In the third year that Jehoiakim was king of Judah, King Nebuchadnezzar of Babylonia attacked Jerusalem and surrounded the city. 1
The Lord let him capture King Jehoiakim and seize some of the Temple treasures. He took some prisoners back with him to the temple of his gods in Babylon, and put the captured treasures in the temple storerooms. 2
The king ordered Ashpenaz, his chief official, to select from among the Israelite exiles some young men of the royal family and of the noble families.
They had to be handsome, intelligent, well-trained, quick to learn, and free from physical defects, so that they would be qualified to serve in the royal court. Ashpenaz was to teach them to read and write the Babylonian language.
The king also gave orders that every day they were to be given the same food and wine as the members of the royal court. After three years of this training they were to appear before the king.
Among those chosen were Daniel, Hananiah, Mishael, and Azariah, all of whom were from the tribe of Judah.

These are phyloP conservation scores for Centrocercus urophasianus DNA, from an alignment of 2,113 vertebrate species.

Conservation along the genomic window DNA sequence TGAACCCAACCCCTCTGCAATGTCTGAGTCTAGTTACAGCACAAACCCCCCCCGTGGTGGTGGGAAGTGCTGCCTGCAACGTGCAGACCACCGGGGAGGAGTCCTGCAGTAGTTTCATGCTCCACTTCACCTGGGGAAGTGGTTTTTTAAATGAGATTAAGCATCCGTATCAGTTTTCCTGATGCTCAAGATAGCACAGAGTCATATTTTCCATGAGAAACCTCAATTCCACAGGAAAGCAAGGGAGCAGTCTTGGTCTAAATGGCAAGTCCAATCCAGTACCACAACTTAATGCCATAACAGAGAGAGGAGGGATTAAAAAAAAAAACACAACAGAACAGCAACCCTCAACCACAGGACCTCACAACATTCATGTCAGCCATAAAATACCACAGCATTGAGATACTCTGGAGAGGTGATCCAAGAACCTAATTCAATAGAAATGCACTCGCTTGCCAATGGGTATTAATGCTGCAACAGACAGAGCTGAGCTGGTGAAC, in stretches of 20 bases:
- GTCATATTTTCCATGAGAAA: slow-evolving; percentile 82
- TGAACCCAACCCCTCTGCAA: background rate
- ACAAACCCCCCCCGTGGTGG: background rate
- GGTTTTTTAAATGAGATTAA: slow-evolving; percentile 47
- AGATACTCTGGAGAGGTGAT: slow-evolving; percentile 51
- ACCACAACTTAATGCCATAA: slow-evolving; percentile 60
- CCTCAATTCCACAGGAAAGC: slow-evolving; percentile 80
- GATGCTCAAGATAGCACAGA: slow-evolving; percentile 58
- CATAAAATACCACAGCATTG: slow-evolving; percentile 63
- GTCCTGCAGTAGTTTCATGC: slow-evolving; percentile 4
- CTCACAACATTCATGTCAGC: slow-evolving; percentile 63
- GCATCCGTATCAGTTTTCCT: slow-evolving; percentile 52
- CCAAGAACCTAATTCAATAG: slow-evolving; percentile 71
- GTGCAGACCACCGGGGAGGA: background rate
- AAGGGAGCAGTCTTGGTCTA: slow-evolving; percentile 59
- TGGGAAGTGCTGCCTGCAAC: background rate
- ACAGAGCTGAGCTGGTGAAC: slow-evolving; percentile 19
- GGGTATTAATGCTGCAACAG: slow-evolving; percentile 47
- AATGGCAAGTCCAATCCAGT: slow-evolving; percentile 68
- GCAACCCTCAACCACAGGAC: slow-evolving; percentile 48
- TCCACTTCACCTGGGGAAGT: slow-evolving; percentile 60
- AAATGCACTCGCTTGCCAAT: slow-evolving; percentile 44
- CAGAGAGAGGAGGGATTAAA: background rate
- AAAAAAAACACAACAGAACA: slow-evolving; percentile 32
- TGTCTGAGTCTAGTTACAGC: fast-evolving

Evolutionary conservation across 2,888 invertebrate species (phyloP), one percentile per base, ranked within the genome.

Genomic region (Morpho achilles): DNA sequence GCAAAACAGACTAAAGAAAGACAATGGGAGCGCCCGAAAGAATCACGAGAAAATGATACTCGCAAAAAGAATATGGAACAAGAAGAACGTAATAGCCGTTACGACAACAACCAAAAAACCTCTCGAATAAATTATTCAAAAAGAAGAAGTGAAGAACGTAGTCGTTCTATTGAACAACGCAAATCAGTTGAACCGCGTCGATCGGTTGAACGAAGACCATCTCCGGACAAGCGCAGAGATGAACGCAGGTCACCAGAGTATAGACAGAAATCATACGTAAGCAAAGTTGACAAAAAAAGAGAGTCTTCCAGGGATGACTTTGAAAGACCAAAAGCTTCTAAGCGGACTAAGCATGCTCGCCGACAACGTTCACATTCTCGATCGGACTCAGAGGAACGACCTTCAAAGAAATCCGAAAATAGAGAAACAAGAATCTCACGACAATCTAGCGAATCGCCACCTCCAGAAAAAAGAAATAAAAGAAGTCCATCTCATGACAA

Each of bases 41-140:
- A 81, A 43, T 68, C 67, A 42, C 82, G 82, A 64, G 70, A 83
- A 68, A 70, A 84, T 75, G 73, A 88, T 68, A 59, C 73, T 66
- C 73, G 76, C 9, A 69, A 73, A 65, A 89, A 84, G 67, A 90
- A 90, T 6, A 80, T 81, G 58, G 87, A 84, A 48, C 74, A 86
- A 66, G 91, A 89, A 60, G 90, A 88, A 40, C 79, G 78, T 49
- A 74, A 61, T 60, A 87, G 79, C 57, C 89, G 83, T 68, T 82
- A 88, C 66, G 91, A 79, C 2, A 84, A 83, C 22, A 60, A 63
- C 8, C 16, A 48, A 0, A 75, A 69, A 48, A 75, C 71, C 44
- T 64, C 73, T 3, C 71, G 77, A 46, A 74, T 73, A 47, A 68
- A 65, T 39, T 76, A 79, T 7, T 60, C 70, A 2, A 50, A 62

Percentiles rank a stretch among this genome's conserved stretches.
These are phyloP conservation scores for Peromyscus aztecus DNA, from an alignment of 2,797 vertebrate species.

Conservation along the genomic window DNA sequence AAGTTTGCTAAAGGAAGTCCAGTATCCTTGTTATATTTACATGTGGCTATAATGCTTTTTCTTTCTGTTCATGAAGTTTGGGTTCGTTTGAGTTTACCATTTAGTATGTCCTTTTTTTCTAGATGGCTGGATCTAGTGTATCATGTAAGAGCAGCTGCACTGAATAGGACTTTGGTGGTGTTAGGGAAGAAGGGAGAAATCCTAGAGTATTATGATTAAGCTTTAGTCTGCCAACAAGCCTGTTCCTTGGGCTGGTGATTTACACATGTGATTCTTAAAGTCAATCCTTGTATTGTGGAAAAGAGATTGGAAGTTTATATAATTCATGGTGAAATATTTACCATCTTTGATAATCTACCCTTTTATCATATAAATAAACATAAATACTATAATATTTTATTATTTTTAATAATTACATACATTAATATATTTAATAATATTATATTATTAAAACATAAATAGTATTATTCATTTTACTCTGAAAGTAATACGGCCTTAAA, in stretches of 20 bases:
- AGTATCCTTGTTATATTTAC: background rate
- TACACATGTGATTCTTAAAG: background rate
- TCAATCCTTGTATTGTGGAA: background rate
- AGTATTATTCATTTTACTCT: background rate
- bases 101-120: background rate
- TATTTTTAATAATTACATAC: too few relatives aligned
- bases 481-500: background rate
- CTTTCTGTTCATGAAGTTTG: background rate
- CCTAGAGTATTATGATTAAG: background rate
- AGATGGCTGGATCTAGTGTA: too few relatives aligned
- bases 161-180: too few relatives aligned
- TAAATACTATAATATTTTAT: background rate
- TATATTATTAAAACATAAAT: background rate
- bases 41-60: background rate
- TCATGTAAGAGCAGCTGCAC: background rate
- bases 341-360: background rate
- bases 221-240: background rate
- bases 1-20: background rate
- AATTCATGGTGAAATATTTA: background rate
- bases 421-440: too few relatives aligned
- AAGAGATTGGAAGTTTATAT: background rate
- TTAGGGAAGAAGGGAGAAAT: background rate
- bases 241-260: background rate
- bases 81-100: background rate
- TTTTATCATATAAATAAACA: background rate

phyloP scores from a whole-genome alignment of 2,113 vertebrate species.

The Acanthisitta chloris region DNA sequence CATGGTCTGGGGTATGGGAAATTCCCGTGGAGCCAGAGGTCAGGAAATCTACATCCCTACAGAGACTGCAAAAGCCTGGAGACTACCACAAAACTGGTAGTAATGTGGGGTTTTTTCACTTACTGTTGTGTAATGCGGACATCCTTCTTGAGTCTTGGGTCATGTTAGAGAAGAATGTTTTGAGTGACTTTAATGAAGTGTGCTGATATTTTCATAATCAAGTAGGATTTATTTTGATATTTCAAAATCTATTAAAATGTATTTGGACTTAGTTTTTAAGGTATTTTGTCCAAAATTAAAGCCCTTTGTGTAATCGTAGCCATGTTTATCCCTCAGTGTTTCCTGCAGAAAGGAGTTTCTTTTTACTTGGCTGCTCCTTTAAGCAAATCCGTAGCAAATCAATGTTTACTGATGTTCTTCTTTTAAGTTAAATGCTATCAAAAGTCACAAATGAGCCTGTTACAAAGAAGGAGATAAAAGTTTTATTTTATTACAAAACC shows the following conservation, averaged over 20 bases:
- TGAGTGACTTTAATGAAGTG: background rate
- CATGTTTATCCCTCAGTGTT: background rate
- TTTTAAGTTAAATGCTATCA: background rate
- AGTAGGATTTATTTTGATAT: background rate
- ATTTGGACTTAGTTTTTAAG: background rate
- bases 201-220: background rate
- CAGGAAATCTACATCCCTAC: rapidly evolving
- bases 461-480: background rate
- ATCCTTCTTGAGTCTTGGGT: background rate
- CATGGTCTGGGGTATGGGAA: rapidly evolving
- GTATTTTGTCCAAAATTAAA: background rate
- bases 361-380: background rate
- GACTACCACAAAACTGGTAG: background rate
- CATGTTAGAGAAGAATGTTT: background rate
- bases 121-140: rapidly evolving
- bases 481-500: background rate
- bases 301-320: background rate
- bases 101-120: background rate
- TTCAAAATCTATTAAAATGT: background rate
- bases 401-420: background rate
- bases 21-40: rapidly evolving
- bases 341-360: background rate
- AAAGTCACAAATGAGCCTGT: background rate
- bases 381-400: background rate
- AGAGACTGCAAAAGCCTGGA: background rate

The chief official gave them new names: Belteshazzar, Shadrach, Meshach, and Abednego.
Daniel made up his mind not to let himself become ritually unclean by eating the food and drinking the wine of the royal court, so he asked Ashpenaz to help him,
and God made Ashpenaz sympathetic to Daniel.
Ashpenaz, however, was afraid of the king, so he said to Daniel, "The king has decided what you are to eat and drink, and if you don't look as fit as the other young men, he may kill me."
So Daniel went to the guard whom Ashpenaz had placed in charge of him and his three friends.
"Test us for ten days," he said. "Give us vegetables to eat and water to drink.
Then compare us with the young men who are eating the food of the royal court, and base your decision on how we look."
He agreed to let them try it for ten days.
When the time was up, they looked healthier and stronger than all those who had been eating the royal food.
So from then on the guard let them continue to eat vegetables instead of what the king provided.
God gave the four young men knowledge and skill in literature and philosophy. In addition, he gave Daniel skill in interpreting visions and dreams.
At the end of the three years set by the king, Ashpenaz took all the young men to Nebuchadnezzar.
The king talked with them all, and Daniel, Hananiah, Mishael, and Azariah impressed him more than any of the others. So they became members of the king's court.
No matter what question the king asked or what problem he raised, these four knew ten times more than any fortuneteller or magician in his whole kingdom.
Daniel remained at the royal court until Cyrus, the emperor of Persia, conquered Babylonia.